Don’t Let Comparison Steal Your Joy: How to Overcome the Comparison Game

Comparison is the thief of joy

Theodore Roosevelt

I’m never more unsatisfied or unhappy than when I’m comparing myself or my situation to another’s.

Don't Let Comparison Steal Your Joy: How I Overcame the Comparison Game

Yet, I do it all the time…

I perceive if I had her outfit or better hair or abs then I would be happier. If only we could have “date night” at a fancy restaurant or be as affectionate as that couple then our relationship would be “so much better”. As I scroll through Instagram looking at cute babies and young moms I just long to have that life because they get to stay home and take care of their sweet babies all day while I have to work or to school.

From a distance or on the other side of the screen everyone else’s life and appearance seem ideal to me. Perhaps that really pretty girl is also thinking she doesn’t look that great compared to the girl she saw on the bus. Or maybe that couple is putting on a front or they just had a huge fight prior. Maybe that young mom is wishing she could sleep in, have alone time with her husband or get a break from the pressures of being a mom.

I’m often only observing the surface of people’s lives. I’m sure others look at my life and may think similar things about me. I realize I am very blessed and I am very grateful and content with my life overall. Yet I have moments where in my sinfulness I lack a grateful heart and I’m overcome with wanting what I don’t have. I find these thoughts strike me when I’m bored or doing something I’d rather not be doing like working. It’s odd I don’t feel discontent when I’m driving with Michael loving life or jet skiing with friends or sleeping in on a weekday. I can be a slave to my unhealthy thoughts allowing them to rule my attitude rather than deciding to change my cognitions and my attitude. To be honest I’ve struggled with comparison for a long time. It’s tough to balance being content and grateful for knowing I have areas I want to improve while not beating myself up for where I’m at.

I have to change my thinking patterns. That’s why I try often to remember the quote above. I don’t want to live a life lacking joy. I want to be satisfied, happy, and not desiring what others seem to have.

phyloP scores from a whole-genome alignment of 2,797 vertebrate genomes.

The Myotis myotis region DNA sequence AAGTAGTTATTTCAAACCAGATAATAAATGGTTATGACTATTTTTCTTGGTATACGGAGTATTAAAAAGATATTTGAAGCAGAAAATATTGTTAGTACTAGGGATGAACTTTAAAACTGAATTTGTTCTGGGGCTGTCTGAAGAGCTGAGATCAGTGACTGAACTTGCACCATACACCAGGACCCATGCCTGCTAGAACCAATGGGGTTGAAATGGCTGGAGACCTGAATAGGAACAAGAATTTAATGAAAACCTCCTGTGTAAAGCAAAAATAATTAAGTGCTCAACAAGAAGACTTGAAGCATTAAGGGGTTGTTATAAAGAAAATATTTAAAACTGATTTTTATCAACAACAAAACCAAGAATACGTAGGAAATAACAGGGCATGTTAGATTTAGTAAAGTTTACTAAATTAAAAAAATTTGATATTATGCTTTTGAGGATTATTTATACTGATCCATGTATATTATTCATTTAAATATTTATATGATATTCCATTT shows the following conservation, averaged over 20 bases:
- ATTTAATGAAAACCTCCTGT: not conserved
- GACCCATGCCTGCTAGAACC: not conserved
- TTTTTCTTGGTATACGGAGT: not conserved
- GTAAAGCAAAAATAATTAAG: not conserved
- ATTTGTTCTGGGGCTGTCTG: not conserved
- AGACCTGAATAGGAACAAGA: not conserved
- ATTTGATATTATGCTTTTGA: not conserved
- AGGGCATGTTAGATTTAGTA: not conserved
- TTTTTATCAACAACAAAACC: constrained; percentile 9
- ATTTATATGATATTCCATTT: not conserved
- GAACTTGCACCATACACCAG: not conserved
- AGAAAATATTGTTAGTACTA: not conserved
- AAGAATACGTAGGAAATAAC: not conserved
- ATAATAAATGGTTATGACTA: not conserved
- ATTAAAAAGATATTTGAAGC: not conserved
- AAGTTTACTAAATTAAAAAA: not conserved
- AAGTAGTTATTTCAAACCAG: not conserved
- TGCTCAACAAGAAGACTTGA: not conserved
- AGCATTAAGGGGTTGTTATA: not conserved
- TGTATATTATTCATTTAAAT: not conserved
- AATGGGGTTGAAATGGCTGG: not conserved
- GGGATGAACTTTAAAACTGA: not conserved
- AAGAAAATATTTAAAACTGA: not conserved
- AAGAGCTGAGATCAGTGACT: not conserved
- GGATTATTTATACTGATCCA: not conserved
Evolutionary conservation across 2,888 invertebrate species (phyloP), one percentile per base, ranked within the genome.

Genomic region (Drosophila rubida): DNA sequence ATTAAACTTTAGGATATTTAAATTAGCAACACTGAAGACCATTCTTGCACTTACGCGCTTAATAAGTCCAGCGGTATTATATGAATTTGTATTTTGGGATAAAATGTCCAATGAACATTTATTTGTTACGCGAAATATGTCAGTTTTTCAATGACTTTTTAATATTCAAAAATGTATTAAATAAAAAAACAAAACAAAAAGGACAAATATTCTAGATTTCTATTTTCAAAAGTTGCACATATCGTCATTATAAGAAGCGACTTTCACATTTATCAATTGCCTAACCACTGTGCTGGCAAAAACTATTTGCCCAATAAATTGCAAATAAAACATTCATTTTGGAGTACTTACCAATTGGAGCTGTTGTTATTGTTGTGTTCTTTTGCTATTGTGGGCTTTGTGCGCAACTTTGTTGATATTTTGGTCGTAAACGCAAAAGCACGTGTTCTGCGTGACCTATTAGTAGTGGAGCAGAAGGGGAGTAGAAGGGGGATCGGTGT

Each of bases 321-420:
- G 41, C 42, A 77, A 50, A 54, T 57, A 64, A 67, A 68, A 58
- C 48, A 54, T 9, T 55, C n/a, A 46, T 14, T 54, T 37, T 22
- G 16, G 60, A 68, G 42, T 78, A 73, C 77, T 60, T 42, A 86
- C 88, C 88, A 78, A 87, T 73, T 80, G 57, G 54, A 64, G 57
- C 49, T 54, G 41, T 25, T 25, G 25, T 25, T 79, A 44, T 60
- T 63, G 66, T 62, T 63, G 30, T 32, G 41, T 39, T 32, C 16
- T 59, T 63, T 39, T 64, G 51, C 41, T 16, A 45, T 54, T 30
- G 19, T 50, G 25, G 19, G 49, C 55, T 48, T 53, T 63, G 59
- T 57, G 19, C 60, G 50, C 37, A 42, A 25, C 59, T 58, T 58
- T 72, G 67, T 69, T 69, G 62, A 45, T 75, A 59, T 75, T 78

I also find memorizing the scripture a great way to fight off negative thoughts, a long time ago I wrote out the following verse and posted it beside my bed. Every night I would be reminded of this truth and eventually, I came to know it by heart.

Let your conduct be without covetousness; and be content with such things as you have: for He has said, I will never leave you, nor forsake you.

Hebrews 13:5

Ultimately, I’m most content when I’m not focusing on my own situation but instead turning my focus to God, through prayer or reading my Bible. I find it imperative to stay connected to the source of truth. Otherwise, it’s easy to fall into the lies of discontentment and comparison. I always try to go back to the gospel and meditate on how undeserving I am of God’s grace in providing restitution and forgiveness for my sin, something I could never do on my own. When I focus on Him I have nothing to be discontent about or wanting.


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7 Replies to “Don’t Let Comparison Steal Your Joy: How to Overcome the Comparison Game”

  1. Great topic. I think we all compare ourselves to others when it comes to one thing or another in our lives. It’s easy to do, but it can also be very detrimental to our self-esteem.

    -Lauren

  2. I can totally relate to this. I’ve heard people call comparison the “sideways disease” because we’re always looking sideways to see what other people are doing or what they have, etc. It’s so hard to get out of that mindset, but I try to be grateful for what I have and what I’ve accomplished.

  3. It’s so, so easy to play the comparison game when it comes to other people’s lives… especially when everyone can post exactly what they want to their social media accounts! I struggle with this in how my home looks compared to all of these other people on Instagram who seem to have the perfect homes. I try to tell myself that what really matters is what happens in a home and not what it looks like. Most days I convince myself that that is true, but I definitely struggle with it on other days.

    Karin
    truncationblog.com

  4. I think almost everyone can relate to this – it’s human nature (in our sin) to covet our neighbors and want more. I think in the world of social media & especially in blogging, it’s even worse. But there is a fine line to your point about wanting better for yourself in a “healthy” way vs. in a comparison way. I think we all struggle with that balance and it’s so easy to get caught up in feeling inferior to the perfectly curated life of someone’s Instagram account!!

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